Smiggle and Dolly's Dream are asking Australian kids to choose kindness as they head back to school for 2021.
To help spread the message far and wide, Smiggle has created 100,000 Dolly's Dream Choose Kindness keyrings that are free for kids to collect from Smiggle stores all over Australia from 1st February.
The hope is that sharing this message of choosing kindness reminds all kids to look after their friends and classmates, to be kind and to speak even if their voice shakes. A Choose Kindness keyring hanging from their schoolbag or pencil case will be a tangible reminder throughout the year.
To support Dolly's Dream, Smiggle is calling on their thousands of fans around Australia to always choose kindness at school and at home, and to speak to a trusted adult if they see or experience anything that makes them think someone is being bullied.
The Choose Kindness campaign is part of fulfilling the vision of Dolly's Dream, to bring a cultural change around the issue of bullying - Dolly's Dream is committed to empowering and educating the community to prevent bullying and cyber bullying.
Dr Charlotte Keating, Psychologist and Advisory Board Member of Dolly's Dream, said the beginning of the school year is ideal for gently opening up the lines of conversation with your child to encourage trust and confidence.
"With more young people online than ever before, awareness and prevention of bullying has never been as important. No one deserves to be bullied or hurt," Dr Keating said.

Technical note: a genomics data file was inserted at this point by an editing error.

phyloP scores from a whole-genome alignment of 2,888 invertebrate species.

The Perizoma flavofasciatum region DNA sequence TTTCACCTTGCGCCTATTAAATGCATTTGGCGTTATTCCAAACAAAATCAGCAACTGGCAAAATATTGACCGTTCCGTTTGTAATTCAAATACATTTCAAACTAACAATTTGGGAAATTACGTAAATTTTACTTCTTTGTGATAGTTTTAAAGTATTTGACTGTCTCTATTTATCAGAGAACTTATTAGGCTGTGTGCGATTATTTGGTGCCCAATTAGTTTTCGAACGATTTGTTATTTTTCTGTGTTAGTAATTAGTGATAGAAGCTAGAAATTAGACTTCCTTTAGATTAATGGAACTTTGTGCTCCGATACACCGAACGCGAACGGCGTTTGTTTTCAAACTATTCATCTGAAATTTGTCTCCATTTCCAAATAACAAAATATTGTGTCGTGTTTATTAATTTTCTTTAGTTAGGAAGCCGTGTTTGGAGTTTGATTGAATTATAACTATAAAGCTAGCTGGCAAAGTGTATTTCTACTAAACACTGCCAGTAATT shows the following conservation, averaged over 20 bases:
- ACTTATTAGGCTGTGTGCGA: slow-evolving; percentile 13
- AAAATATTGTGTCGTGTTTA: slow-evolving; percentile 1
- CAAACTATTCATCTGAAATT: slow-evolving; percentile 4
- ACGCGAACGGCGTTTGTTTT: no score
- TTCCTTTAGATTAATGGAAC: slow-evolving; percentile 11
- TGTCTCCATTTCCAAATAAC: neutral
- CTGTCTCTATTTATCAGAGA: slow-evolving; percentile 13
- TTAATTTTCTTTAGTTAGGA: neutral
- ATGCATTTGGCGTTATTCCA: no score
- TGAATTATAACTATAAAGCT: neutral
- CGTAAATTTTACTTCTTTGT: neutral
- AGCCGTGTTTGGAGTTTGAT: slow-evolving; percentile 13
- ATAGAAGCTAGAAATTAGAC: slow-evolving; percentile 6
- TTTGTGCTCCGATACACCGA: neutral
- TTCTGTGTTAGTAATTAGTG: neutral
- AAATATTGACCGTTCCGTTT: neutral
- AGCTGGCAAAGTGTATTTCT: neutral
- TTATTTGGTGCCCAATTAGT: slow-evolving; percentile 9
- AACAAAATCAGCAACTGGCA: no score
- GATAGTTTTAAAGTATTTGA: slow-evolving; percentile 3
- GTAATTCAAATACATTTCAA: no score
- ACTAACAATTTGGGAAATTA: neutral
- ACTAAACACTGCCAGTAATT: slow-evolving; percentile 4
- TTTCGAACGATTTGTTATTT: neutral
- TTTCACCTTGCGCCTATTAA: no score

Dolly's Dream and Smiggle are also encouraging Australian families to take the DigiPledge, an educational and fun online quiz created by Dolly's Dream that helps families to educate themselves about online safety.
After eight modules, the DigiPledge ends with families signing a pledge to acknowledge they have the skills and knowledge to explore the online world safely and commit to being kind. It allows for young people to talk about their experiences online with the adults in their lives and creates opportunities for them to open up if they are being hassled or bullied online, starting one of the most important conversations you can have about the importance of choosing kindness.
"The DigiPledge gives you the chance to talk to your kids about their online world. By doing this, they'll be more comfortable coming to you if they're being hassled or bullied online. And that's exactly what you want them to do." Kate Everett, Dolly's mum.
Dr Keating also said talking to parents or another trusted adult is one of the best "first steps" for stopping bullying.
"It's vital that your kids know you will listen calmly and without judgement, and support them. Research shows that young people who perceive their parents as loving and supportive are less likely to cyber bully, for example," Dr Keating said. (4) "We can teach our children to treat others how they would like to be treated " with kindness and respect."
Smiggle is also inviting their fans to pop in store or jump online and take the Smiggle Kindness Pledge in January and February. The Smiggle Kindness Pledge prompts kids to nominate a person they promise to be kind to this year and describe how they will be kind to them. Once completed, fans will receive a Smiggle Kindness certificate.
Some of the stats – and just why we need to keep talking to kids about choosing kindness: